Meet Dr. Timothy Tays

Meet Dr. Timothy Tays
He is humble! He is kind! He prefers ‘Tim’ to ‘Dr.’ or a formal address… By my reckoning, with the years he has put into his education and his practice to become a foremost Clinical Psycholgist, he deserves to be called Dr. Tays. In any event, he is first and foremost a family man, with a lovely wife, Renni, and a son, Gentry. I am proud to call this man my friend. These assessments of the man I make after having spent some leisurely hours with him and his family.
Humble? Kind? These are words that accurately describe this graduate from the University of Kansas. There are other words that have been accurately associated with Tim: competitive, obsessive, driven… You see, Tim was a nationally known long distance runner at UK and his history shows him as a fiercely competitive runner who was driven by some inner motivation to become the distance God of running. In fact, after his years of competing with the best runners on earth, he would write a book that described those years of passion and angst, a book that he had to write to find those pieces of himself that would make him more complete.
Tim just recently released “Wannabe Distance God: The Thirst, Angst and Passion of Running in The Chase Pack – – Having read the book, I can say with the utmost sincerity that Tim has a penchant for writing and a particular zeal for writing about distance running. His prose is crisp with an edge that makes you want more. His style shows excellent writing skills, and he is an author who can write in any genre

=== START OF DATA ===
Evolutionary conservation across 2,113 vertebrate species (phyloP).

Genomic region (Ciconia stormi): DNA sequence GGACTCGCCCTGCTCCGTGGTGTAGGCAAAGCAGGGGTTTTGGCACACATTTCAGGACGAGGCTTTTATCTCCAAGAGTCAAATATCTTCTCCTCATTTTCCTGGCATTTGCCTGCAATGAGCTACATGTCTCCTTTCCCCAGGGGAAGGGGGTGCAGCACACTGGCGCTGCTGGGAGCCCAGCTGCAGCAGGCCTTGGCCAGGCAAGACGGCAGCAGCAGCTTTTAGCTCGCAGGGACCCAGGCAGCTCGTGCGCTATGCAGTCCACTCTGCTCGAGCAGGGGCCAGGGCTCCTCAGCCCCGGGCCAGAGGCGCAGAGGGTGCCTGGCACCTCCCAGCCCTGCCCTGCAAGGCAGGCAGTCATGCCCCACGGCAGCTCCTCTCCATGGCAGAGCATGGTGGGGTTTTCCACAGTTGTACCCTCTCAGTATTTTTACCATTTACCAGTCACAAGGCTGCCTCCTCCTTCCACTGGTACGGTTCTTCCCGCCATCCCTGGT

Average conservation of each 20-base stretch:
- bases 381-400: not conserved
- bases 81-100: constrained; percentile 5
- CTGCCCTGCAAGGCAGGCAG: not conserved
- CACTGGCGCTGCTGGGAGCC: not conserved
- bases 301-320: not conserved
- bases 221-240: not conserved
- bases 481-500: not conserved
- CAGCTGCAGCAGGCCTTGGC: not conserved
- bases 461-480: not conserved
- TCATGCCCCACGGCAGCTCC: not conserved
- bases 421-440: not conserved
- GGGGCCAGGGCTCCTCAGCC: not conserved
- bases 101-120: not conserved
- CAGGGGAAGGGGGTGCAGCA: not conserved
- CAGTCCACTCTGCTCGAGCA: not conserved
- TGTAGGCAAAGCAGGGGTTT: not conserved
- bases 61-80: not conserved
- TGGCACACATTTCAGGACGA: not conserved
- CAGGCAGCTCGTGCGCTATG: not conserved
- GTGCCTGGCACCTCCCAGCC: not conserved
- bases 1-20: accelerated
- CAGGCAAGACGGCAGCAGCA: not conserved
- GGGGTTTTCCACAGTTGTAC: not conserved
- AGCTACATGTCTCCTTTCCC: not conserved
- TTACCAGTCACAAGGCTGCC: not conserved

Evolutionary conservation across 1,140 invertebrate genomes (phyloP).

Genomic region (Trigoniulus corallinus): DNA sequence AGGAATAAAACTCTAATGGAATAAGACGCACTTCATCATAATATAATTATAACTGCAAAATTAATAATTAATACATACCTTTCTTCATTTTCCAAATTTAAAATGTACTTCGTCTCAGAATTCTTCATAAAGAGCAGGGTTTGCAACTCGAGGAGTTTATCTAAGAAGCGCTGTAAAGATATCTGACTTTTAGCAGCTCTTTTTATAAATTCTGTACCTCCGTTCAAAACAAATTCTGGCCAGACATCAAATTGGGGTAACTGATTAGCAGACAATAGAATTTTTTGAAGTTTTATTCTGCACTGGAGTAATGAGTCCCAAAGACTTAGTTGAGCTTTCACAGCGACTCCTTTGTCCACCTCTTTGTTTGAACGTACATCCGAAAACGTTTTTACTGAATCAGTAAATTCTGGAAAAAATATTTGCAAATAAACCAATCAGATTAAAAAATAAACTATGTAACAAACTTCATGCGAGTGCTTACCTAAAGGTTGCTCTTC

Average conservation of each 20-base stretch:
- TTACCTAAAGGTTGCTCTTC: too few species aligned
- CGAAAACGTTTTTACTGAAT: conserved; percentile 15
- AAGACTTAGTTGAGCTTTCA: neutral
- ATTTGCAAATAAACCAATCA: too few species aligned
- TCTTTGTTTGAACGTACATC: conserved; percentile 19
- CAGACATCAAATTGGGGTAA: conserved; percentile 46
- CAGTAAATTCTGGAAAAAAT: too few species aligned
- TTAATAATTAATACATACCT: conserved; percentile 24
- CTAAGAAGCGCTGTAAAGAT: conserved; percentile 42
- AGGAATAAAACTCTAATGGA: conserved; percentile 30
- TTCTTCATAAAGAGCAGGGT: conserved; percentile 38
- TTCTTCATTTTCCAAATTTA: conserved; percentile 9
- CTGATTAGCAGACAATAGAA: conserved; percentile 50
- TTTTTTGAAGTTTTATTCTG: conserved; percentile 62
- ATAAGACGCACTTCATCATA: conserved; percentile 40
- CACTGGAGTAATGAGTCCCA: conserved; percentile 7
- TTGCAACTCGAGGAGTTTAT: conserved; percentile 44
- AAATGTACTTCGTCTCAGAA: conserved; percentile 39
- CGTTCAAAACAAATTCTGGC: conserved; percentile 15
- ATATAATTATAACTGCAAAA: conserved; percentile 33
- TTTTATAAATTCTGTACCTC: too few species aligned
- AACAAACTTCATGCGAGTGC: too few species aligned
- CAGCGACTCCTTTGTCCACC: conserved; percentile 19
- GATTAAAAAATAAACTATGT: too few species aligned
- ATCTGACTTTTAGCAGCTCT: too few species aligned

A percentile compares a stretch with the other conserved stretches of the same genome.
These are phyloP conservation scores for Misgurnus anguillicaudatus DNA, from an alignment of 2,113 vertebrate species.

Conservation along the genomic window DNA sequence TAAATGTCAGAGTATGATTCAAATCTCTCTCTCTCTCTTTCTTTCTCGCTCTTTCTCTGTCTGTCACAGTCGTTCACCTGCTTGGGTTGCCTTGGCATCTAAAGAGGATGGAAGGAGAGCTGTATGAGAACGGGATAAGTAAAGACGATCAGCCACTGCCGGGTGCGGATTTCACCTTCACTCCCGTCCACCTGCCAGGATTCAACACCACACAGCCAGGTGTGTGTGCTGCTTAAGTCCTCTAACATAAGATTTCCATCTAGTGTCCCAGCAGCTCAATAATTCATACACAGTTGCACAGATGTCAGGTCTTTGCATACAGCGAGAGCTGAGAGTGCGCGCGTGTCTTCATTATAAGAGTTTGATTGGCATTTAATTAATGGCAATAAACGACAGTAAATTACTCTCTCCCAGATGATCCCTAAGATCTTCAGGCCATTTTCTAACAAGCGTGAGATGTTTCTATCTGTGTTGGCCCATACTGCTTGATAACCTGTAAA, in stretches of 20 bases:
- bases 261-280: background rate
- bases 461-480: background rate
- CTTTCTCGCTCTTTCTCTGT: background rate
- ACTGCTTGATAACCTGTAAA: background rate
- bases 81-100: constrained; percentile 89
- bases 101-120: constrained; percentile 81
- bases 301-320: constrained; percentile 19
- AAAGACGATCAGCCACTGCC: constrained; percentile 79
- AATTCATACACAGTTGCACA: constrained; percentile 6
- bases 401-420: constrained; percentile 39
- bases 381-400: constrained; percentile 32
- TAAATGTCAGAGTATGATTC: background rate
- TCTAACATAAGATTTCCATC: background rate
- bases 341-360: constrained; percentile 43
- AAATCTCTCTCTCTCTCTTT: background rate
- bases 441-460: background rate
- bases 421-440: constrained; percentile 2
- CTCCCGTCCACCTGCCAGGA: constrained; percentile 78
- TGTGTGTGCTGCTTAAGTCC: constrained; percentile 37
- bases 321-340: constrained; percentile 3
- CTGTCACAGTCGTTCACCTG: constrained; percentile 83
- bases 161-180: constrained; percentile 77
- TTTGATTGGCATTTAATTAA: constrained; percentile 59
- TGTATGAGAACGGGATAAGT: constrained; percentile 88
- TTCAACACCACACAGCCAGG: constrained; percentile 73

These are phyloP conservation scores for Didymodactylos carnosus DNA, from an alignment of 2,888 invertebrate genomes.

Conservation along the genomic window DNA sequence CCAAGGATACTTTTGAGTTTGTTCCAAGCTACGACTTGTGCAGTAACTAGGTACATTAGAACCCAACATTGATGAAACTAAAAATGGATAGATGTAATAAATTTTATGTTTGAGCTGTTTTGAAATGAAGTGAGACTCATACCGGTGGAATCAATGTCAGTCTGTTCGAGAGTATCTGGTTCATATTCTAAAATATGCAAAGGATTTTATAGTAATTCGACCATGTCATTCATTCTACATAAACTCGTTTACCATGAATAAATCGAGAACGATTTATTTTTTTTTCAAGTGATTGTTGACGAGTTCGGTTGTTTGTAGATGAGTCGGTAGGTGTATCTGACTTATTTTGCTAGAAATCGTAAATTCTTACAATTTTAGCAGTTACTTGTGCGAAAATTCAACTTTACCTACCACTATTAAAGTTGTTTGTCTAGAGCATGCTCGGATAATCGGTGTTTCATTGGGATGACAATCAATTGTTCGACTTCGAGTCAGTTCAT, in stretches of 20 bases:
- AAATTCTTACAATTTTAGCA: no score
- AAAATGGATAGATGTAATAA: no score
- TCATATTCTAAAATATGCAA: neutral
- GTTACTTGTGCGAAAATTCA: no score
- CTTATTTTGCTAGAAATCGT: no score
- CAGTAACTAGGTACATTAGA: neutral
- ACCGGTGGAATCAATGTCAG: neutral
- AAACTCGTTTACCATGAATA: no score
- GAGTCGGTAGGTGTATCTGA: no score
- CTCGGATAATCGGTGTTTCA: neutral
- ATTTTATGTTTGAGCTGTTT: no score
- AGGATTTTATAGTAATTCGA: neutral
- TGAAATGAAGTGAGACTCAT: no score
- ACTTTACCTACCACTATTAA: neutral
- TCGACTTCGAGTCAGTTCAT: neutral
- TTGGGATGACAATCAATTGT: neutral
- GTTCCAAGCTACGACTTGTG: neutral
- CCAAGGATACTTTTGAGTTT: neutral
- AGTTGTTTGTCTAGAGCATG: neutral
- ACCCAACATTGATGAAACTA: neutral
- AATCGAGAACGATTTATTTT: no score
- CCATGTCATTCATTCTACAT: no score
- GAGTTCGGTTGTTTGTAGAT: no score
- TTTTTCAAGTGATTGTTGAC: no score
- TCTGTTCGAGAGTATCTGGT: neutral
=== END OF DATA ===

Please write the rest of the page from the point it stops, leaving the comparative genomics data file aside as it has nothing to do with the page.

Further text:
Yes, the book is about distance race running, all the sweat and work it entails, but it is for me first a book about Life, about the subtle realities of a kid’s world, the bullies, the need to excel and to prove oneself, the fears, the anxieties, those unseen enemies of our spirits and our souls. I am so proud of this good man, of his values, of his help and support to others, and of this superbly written book that anyone favoring a particular genre would gain important vitae about life and living. There are many 5-Star reviews for this book on Here is a sampling:
5-Star Review – I Wannabe a Writer Like Timothy M. Tays, PhD, June 23, 2013
This review is from: Wannabe Distance God: The Thirst, Angst, and Passion of Running in the Chase Pack: A Memoir by Timothy M. Tays (Paperback)
In distance racing, only one athlete wins the gold medal. All of the other finishers are by definition, wannabes.